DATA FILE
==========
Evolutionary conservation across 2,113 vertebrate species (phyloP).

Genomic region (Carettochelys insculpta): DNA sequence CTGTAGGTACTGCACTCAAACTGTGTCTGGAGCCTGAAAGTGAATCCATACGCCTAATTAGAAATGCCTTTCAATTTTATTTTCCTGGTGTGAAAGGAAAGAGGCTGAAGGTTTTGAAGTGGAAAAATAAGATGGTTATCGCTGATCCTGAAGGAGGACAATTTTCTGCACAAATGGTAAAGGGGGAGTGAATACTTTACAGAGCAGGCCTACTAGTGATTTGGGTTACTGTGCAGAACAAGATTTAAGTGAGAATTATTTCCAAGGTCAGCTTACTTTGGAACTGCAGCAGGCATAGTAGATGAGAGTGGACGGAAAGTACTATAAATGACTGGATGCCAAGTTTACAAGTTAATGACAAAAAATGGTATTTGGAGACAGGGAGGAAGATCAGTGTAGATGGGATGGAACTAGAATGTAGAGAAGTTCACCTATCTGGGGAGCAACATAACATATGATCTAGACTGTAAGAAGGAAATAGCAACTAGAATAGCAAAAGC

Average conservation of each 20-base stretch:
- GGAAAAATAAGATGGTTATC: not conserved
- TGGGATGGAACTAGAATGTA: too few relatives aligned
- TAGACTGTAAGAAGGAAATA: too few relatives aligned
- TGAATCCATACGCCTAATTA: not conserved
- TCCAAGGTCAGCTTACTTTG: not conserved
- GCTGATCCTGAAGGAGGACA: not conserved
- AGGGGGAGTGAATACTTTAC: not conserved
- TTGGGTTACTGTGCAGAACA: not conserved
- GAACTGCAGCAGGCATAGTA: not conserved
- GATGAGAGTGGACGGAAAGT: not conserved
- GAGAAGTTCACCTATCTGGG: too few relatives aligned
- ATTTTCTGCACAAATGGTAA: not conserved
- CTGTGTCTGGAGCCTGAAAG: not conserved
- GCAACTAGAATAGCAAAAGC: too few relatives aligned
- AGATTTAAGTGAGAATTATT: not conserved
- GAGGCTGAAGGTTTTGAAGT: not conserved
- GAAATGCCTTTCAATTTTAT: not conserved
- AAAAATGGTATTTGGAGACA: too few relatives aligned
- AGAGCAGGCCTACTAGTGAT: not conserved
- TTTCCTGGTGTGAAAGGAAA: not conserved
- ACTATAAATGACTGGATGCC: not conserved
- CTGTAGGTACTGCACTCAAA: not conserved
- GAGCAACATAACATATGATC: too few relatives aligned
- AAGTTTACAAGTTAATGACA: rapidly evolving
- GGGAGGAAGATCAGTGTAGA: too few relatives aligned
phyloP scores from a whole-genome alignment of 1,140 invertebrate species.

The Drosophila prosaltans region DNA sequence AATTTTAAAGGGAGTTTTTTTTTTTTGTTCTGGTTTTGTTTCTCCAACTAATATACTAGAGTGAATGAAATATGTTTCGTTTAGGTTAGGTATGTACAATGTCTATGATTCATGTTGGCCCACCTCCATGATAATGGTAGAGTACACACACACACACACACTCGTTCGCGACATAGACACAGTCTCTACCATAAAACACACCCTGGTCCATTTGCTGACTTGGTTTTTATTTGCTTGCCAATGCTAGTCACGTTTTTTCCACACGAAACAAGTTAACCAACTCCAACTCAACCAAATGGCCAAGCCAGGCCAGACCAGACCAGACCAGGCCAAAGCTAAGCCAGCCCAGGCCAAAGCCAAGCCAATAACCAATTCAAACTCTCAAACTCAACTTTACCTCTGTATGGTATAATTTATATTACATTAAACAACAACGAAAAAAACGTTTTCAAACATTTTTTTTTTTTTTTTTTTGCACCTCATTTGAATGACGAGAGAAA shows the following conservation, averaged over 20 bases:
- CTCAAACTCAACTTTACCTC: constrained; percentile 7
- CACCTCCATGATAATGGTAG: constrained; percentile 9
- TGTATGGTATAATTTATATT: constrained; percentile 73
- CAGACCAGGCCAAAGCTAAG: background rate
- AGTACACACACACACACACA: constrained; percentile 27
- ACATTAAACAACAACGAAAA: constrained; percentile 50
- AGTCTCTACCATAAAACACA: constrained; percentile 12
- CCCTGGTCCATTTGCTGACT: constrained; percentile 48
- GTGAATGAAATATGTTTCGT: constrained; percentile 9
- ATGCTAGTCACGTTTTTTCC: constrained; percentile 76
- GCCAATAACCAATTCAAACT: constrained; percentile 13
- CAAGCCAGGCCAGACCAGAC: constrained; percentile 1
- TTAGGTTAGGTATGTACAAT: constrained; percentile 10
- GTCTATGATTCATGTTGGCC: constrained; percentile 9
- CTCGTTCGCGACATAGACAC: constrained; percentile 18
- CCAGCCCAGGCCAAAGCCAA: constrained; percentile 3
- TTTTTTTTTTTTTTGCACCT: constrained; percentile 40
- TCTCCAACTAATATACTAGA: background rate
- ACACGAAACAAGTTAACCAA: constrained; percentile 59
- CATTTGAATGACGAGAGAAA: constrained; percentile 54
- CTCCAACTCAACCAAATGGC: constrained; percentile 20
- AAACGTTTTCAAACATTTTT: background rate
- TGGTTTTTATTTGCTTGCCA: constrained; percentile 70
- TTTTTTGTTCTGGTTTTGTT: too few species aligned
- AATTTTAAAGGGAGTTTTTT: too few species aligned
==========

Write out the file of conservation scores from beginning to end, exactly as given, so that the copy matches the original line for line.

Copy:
Evolutionary conservation across 2,113 vertebrate species (phyloP).

Genomic region (Carettochelys insculpta): DNA sequence CTGTAGGTACTGCACTCAAACTGTGTCTGGAGCCTGAAAGTGAATCCATACGCCTAATTAGAAATGCCTTTCAATTTTATTTTCCTGGTGTGAAAGGAAAGAGGCTGAAGGTTTTGAAGTGGAAAAATAAGATGGTTATCGCTGATCCTGAAGGAGGACAATTTTCTGCACAAATGGTAAAGGGGGAGTGAATACTTTACAGAGCAGGCCTACTAGTGATTTGGGTTACTGTGCAGAACAAGATTTAAGTGAGAATTATTTCCAAGGTCAGCTTACTTTGGAACTGCAGCAGGCATAGTAGATGAGAGTGGACGGAAAGTACTATAAATGACTGGATGCCAAGTTTACAAGTTAATGACAAAAAATGGTATTTGGAGACAGGGAGGAAGATCAGTGTAGATGGGATGGAACTAGAATGTAGAGAAGTTCACCTATCTGGGGAGCAACATAACATATGATCTAGACTGTAAGAAGGAAATAGCAACTAGAATAGCAAAAGC

Average conservation of each 20-base stretch:
- GGAAAAATAAGATGGTTATC: not conserved
- TGGGATGGAACTAGAATGTA: too few relatives aligned
- TAGACTGTAAGAAGGAAATA: too few relatives aligned
- TGAATCCATACGCCTAATTA: not conserved
- TCCAAGGTCAGCTTACTTTG: not conserved
- GCTGATCCTGAAGGAGGACA: not conserved
- AGGGGGAGTGAATACTTTAC: not conserved
- TTGGGTTACTGTGCAGAACA: not conserved
- GAACTGCAGCAGGCATAGTA: not conserved
- GATGAGAGTGGACGGAAAGT: not conserved
- GAGAAGTTCACCTATCTGGG: too few relatives aligned
- ATTTTCTGCACAAATGGTAA: not conserved
- CTGTGTCTGGAGCCTGAAAG: not conserved
- GCAACTAGAATAGCAAAAGC: too few relatives aligned
- AGATTTAAGTGAGAATTATT: not conserved
- GAGGCTGAAGGTTTTGAAGT: not conserved
- GAAATGCCTTTCAATTTTAT: not conserved
- AAAAATGGTATTTGGAGACA: too few relatives aligned
- AGAGCAGGCCTACTAGTGAT: not conserved
- TTTCCTGGTGTGAAAGGAAA: not conserved
- ACTATAAATGACTGGATGCC: not conserved
- CTGTAGGTACTGCACTCAAA: not conserved
- GAGCAACATAACATATGATC: too few relatives aligned
- AAGTTTACAAGTTAATGACA: rapidly evolving
- GGGAGGAAGATCAGTGTAGA: too few relatives aligned
phyloP scores from a whole-genome alignment of 1,140 invertebrate species.

The Drosophila prosaltans region DNA sequence AATTTTAAAGGGAGTTTTTTTTTTTTGTTCTGGTTTTGTTTCTCCAACTAATATACTAGAGTGAATGAAATATGTTTCGTTTAGGTTAGGTATGTACAATGTCTATGATTCATGTTGGCCCACCTCCATGATAATGGTAGAGTACACACACACACACACACTCGTTCGCGACATAGACACAGTCTCTACCATAAAACACACCCTGGTCCATTTGCTGACTTGGTTTTTATTTGCTTGCCAATGCTAGTCACGTTTTTTCCACACGAAACAAGTTAACCAACTCCAACTCAACCAAATGGCCAAGCCAGGCCAGACCAGACCAGACCAGGCCAAAGCTAAGCCAGCCCAGGCCAAAGCCAAGCCAATAACCAATTCAAACTCTCAAACTCAACTTTACCTCTGTATGGTATAATTTATATTACATTAAACAACAACGAAAAAAACGTTTTCAAACATTTTTTTTTTTTTTTTTTTGCACCTCATTTGAATGACGAGAGAAA shows the following conservation, averaged over 20 bases:
- CTCAAACTCAACTTTACCTC: constrained; percentile 7
- CACCTCCATGATAATGGTAG: constrained; percentile 9
- TGTATGGTATAATTTATATT: constrained; percentile 73
- CAGACCAGGCCAAAGCTAAG: background rate
- AGTACACACACACACACACA: constrained; percentile 27
- ACATTAAACAACAACGAAAA: constrained; percentile 50
- AGTCTCTACCATAAAACACA: constrained; percentile 12
- CCCTGGTCCATTTGCTGACT: constrained; percentile 48
- GTGAATGAAATATGTTTCGT: constrained; percentile 9
- ATGCTAGTCACGTTTTTTCC: constrained; percentile 76
- GCCAATAACCAATTCAAACT: constrained; percentile 13
- CAAGCCAGGCCAGACCAGAC: constrained; percentile 1
- TTAGGTTAGGTATGTACAAT: constrained; percentile 10
- GTCTATGATTCATGTTGGCC: constrained; percentile 9
- CTCGTTCGCGACATAGACAC: constrained; percentile 18
- CCAGCCCAGGCCAAAGCCAA: constrained; percentile 3
- TTTTTTTTTTTTTTGCACCT: constrained; percentile 40
- TCTCCAACTAATATACTAGA: background rate
- ACACGAAACAAGTTAACCAA: constrained; percentile 59
- CATTTGAATGACGAGAGAAA: constrained; percentile 54
- CTCCAACTCAACCAAATGGC: constrained; percentile 20
- AAACGTTTTCAAACATTTTT: background rate
- TGGTTTTTATTTGCTTGCCA: constrained; percentile 70
- TTTTTTGTTCTGGTTTTGTT: too few species aligned
- AATTTTAAAGGGAGTTTTTT: too few species aligned